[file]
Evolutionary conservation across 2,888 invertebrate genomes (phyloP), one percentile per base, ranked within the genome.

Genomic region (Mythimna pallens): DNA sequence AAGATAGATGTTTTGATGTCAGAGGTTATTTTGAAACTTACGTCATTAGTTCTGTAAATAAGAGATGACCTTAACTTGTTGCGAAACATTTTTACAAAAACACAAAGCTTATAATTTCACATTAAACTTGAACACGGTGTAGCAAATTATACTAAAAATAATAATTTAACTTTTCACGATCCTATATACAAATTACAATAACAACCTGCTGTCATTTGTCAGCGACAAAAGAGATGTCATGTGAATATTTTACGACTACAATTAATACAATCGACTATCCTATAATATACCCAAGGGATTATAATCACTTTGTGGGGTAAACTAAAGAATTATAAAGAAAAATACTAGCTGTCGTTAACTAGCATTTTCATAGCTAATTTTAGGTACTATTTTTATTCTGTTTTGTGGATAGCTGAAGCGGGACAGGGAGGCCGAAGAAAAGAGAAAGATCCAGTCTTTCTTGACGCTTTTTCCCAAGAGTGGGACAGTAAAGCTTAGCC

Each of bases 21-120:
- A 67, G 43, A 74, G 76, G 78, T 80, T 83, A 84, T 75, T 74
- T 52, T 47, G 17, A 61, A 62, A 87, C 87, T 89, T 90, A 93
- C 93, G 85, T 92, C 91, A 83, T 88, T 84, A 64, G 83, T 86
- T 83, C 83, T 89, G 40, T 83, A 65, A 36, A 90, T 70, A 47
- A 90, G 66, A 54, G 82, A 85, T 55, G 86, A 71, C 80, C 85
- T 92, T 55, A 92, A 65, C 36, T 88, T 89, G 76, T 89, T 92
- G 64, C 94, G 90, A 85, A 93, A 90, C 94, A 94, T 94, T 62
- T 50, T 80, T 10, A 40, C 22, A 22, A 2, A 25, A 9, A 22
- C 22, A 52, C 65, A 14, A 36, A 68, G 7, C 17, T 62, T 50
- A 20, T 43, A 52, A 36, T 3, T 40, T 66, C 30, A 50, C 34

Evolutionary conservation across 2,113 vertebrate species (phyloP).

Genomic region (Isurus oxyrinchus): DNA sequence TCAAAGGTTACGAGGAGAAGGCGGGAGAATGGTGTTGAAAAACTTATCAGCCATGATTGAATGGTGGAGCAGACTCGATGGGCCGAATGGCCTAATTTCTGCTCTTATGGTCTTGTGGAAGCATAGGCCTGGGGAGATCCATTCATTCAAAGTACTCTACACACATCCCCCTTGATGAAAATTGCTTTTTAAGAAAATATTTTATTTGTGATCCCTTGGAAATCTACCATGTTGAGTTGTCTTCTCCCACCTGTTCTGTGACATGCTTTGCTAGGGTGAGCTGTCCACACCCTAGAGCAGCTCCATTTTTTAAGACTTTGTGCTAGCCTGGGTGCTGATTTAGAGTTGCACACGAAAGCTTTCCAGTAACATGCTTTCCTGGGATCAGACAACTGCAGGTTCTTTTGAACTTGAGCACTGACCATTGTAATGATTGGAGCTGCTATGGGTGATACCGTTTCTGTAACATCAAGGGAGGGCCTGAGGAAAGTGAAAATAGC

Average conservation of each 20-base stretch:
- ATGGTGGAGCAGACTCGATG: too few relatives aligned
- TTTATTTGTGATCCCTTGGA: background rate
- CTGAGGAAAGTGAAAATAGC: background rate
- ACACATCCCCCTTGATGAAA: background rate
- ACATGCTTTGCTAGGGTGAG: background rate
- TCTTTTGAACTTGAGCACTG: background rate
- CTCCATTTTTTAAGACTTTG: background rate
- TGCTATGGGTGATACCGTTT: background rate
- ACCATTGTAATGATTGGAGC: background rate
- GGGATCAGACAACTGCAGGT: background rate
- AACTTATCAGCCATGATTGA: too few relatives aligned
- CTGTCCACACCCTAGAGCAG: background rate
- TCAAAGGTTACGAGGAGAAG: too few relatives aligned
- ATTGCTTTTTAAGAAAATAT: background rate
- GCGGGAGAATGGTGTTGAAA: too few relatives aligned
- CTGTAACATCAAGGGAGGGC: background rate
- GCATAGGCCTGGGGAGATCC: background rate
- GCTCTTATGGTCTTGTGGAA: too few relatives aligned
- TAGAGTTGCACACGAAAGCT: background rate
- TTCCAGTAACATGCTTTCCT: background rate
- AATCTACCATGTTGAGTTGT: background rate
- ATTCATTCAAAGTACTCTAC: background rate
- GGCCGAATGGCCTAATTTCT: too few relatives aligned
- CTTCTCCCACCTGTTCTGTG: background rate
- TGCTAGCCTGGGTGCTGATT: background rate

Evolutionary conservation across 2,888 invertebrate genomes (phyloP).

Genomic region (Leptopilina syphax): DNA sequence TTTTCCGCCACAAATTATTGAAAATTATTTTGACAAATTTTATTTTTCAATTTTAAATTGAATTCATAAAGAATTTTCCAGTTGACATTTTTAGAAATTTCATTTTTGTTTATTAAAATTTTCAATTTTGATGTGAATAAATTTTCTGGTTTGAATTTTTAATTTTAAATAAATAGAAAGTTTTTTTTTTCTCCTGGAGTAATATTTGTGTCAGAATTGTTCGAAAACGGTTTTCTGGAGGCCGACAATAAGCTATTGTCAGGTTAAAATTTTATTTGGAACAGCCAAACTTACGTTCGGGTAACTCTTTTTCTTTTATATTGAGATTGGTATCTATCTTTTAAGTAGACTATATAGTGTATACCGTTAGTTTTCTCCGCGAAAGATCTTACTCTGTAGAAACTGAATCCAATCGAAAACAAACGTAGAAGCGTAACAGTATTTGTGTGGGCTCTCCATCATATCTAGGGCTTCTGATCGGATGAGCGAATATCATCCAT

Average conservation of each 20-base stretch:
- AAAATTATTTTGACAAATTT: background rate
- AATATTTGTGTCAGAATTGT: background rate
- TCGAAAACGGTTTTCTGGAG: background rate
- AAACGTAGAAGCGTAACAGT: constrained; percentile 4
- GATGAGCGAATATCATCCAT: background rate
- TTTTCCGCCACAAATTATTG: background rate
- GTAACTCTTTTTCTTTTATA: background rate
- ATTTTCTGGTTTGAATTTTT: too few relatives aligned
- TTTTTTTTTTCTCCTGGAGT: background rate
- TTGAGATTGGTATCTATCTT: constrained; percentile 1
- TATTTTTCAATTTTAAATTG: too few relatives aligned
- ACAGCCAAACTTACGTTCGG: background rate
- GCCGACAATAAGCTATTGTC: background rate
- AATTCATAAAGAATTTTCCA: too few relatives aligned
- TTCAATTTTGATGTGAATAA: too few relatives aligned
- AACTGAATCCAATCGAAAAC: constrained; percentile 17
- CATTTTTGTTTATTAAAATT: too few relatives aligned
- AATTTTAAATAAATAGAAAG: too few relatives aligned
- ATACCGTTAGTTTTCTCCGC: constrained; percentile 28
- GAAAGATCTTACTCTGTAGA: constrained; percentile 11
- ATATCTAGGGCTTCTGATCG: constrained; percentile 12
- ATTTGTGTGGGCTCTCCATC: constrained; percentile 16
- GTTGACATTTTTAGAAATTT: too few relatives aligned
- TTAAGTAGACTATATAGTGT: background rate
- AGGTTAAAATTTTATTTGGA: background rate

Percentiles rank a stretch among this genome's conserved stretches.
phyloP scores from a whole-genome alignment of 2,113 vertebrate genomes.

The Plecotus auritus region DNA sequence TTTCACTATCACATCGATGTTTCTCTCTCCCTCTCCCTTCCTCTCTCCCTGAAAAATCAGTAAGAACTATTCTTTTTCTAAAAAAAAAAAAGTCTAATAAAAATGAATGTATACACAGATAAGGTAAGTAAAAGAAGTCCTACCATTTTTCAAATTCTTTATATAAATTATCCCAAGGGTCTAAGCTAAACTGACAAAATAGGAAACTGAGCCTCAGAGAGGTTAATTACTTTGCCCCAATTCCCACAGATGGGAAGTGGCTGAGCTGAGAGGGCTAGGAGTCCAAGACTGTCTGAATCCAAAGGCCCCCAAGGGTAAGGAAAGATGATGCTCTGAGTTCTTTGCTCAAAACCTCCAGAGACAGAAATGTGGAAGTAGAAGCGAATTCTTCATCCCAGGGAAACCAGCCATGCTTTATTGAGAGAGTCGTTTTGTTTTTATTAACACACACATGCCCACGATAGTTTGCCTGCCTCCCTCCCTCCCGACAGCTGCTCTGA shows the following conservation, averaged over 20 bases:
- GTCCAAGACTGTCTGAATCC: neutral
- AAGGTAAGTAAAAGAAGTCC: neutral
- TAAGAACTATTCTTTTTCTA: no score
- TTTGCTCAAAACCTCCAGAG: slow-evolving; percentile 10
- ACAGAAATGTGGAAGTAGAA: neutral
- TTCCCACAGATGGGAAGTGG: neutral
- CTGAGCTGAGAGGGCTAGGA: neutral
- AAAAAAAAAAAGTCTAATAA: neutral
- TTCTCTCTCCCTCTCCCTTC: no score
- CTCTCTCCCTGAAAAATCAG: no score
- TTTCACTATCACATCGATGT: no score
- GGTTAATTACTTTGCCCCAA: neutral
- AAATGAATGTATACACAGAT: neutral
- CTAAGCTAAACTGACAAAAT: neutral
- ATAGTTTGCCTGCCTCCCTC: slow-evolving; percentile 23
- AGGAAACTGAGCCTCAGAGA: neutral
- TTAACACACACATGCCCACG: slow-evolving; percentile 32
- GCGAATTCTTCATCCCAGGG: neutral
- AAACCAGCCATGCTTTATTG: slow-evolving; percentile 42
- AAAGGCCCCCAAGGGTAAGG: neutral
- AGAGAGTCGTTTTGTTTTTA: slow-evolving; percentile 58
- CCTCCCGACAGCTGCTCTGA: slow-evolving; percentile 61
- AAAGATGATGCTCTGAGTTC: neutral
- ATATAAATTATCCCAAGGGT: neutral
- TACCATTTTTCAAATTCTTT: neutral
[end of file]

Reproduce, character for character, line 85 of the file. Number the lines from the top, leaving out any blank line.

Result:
- AAATGAATGTATACACAGAT: neutral